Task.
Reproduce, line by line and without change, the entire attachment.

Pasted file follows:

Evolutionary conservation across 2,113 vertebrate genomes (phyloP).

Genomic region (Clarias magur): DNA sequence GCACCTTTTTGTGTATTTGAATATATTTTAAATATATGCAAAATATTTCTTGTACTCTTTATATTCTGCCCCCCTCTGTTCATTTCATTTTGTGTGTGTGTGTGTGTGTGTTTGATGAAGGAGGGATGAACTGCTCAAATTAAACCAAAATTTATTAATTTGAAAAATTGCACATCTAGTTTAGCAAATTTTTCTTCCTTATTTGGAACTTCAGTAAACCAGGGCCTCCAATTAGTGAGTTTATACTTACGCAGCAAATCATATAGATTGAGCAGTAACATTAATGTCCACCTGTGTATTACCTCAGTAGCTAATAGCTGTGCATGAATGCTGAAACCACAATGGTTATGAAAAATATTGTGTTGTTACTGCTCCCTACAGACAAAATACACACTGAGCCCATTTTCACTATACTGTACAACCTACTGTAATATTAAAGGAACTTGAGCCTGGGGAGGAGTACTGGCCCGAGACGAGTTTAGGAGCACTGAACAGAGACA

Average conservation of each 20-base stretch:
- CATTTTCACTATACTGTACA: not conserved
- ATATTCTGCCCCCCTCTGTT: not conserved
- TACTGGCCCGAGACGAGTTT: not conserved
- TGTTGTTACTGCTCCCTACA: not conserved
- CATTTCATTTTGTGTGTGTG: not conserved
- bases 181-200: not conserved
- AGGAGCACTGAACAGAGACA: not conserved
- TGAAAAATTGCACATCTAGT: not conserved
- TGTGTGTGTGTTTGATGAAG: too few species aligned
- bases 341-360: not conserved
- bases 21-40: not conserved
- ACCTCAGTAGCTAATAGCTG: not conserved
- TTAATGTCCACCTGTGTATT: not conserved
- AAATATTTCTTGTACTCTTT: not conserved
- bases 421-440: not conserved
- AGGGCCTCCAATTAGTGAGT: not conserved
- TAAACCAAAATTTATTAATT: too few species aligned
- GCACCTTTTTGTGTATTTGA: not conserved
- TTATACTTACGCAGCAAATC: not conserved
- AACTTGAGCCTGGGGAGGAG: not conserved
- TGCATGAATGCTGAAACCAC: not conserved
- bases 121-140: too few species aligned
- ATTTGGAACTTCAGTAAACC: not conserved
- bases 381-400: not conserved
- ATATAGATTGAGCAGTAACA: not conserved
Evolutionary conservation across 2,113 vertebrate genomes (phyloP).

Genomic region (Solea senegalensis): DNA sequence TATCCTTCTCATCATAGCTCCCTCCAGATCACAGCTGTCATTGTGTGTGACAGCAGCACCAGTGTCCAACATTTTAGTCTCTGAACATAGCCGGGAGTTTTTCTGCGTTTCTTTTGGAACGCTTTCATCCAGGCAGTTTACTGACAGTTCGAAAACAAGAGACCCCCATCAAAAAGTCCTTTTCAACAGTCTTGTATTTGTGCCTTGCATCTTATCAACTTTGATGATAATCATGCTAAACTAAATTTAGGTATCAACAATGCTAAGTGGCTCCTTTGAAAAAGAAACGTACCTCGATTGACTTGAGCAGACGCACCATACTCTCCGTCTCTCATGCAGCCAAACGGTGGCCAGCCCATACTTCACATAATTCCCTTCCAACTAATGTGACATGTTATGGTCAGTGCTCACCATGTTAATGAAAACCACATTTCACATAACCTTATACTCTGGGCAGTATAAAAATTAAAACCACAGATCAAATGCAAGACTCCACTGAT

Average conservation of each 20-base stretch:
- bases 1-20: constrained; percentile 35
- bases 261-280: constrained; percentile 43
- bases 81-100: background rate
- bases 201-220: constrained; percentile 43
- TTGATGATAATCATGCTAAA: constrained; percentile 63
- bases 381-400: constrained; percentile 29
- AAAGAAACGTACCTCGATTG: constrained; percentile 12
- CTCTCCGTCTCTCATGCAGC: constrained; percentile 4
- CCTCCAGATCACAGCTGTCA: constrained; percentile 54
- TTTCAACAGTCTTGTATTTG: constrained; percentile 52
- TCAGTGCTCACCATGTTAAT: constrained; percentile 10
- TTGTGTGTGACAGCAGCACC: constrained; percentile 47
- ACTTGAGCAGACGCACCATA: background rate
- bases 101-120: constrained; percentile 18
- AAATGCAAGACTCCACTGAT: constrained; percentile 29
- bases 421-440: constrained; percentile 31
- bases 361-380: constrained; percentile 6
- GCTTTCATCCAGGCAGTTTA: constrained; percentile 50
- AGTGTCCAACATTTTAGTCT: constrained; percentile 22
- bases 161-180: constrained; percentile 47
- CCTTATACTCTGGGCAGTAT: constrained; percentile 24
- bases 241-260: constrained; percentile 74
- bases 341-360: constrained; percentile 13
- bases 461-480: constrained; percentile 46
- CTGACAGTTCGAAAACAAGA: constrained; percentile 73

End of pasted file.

Evolutionary conservation across 2,113 vertebrate genomes (phyloP).

Genomic region (Clarias magur): DNA sequence GCACCTTTTTGTGTATTTGAATATATTTTAAATATATGCAAAATATTTCTTGTACTCTTTATATTCTGCCCCCCTCTGTTCATTTCATTTTGTGTGTGTGTGTGTGTGTGTTTGATGAAGGAGGGATGAACTGCTCAAATTAAACCAAAATTTATTAATTTGAAAAATTGCACATCTAGTTTAGCAAATTTTTCTTCCTTATTTGGAACTTCAGTAAACCAGGGCCTCCAATTAGTGAGTTTATACTTACGCAGCAAATCATATAGATTGAGCAGTAACATTAATGTCCACCTGTGTATTACCTCAGTAGCTAATAGCTGTGCATGAATGCTGAAACCACAATGGTTATGAAAAATATTGTGTTGTTACTGCTCCCTACAGACAAAATACACACTGAGCCCATTTTCACTATACTGTACAACCTACTGTAATATTAAAGGAACTTGAGCCTGGGGAGGAGTACTGGCCCGAGACGAGTTTAGGAGCACTGAACAGAGACA

Average conservation of each 20-base stretch:
- CATTTTCACTATACTGTACA: not conserved
- ATATTCTGCCCCCCTCTGTT: not conserved
- TACTGGCCCGAGACGAGTTT: not conserved
- TGTTGTTACTGCTCCCTACA: not conserved
- CATTTCATTTTGTGTGTGTG: not conserved
- bases 181-200: not conserved
- AGGAGCACTGAACAGAGACA: not conserved
- TGAAAAATTGCACATCTAGT: not conserved
- TGTGTGTGTGTTTGATGAAG: too few species aligned
- bases 341-360: not conserved
- bases 21-40: not conserved
- ACCTCAGTAGCTAATAGCTG: not conserved
- TTAATGTCCACCTGTGTATT: not conserved
- AAATATTTCTTGTACTCTTT: not conserved
- bases 421-440: not conserved
- AGGGCCTCCAATTAGTGAGT: not conserved
- TAAACCAAAATTTATTAATT: too few species aligned
- GCACCTTTTTGTGTATTTGA: not conserved
- TTATACTTACGCAGCAAATC: not conserved
- AACTTGAGCCTGGGGAGGAG: not conserved
- TGCATGAATGCTGAAACCAC: not conserved
- bases 121-140: too few species aligned
- ATTTGGAACTTCAGTAAACC: not conserved
- bases 381-400: not conserved
- ATATAGATTGAGCAGTAACA: not conserved
Evolutionary conservation across 2,113 vertebrate genomes (phyloP).

Genomic region (Solea senegalensis): DNA sequence TATCCTTCTCATCATAGCTCCCTCCAGATCACAGCTGTCATTGTGTGTGACAGCAGCACCAGTGTCCAACATTTTAGTCTCTGAACATAGCCGGGAGTTTTTCTGCGTTTCTTTTGGAACGCTTTCATCCAGGCAGTTTACTGACAGTTCGAAAACAAGAGACCCCCATCAAAAAGTCCTTTTCAACAGTCTTGTATTTGTGCCTTGCATCTTATCAACTTTGATGATAATCATGCTAAACTAAATTTAGGTATCAACAATGCTAAGTGGCTCCTTTGAAAAAGAAACGTACCTCGATTGACTTGAGCAGACGCACCATACTCTCCGTCTCTCATGCAGCCAAACGGTGGCCAGCCCATACTTCACATAATTCCCTTCCAACTAATGTGACATGTTATGGTCAGTGCTCACCATGTTAATGAAAACCACATTTCACATAACCTTATACTCTGGGCAGTATAAAAATTAAAACCACAGATCAAATGCAAGACTCCACTGAT

Average conservation of each 20-base stretch:
- bases 1-20: constrained; percentile 35
- bases 261-280: constrained; percentile 43
- bases 81-100: background rate
- bases 201-220: constrained; percentile 43
- TTGATGATAATCATGCTAAA: constrained; percentile 63
- bases 381-400: constrained; percentile 29
- AAAGAAACGTACCTCGATTG: constrained; percentile 12
- CTCTCCGTCTCTCATGCAGC: constrained; percentile 4
- CCTCCAGATCACAGCTGTCA: constrained; percentile 54
- TTTCAACAGTCTTGTATTTG: constrained; percentile 52
- TCAGTGCTCACCATGTTAAT: constrained; percentile 10
- TTGTGTGTGACAGCAGCACC: constrained; percentile 47
- ACTTGAGCAGACGCACCATA: background rate
- bases 101-120: constrained; percentile 18
- AAATGCAAGACTCCACTGAT: constrained; percentile 29
- bases 421-440: constrained; percentile 31
- bases 361-380: constrained; percentile 6
- GCTTTCATCCAGGCAGTTTA: constrained; percentile 50
- AGTGTCCAACATTTTAGTCT: constrained; percentile 22
- bases 161-180: constrained; percentile 47
- CCTTATACTCTGGGCAGTAT: constrained; percentile 24
- bases 241-260: constrained; percentile 74
- bases 341-360: constrained; percentile 13
- bases 461-480: constrained; percentile 46
- CTGACAGTTCGAAAACAAGA: constrained; percentile 73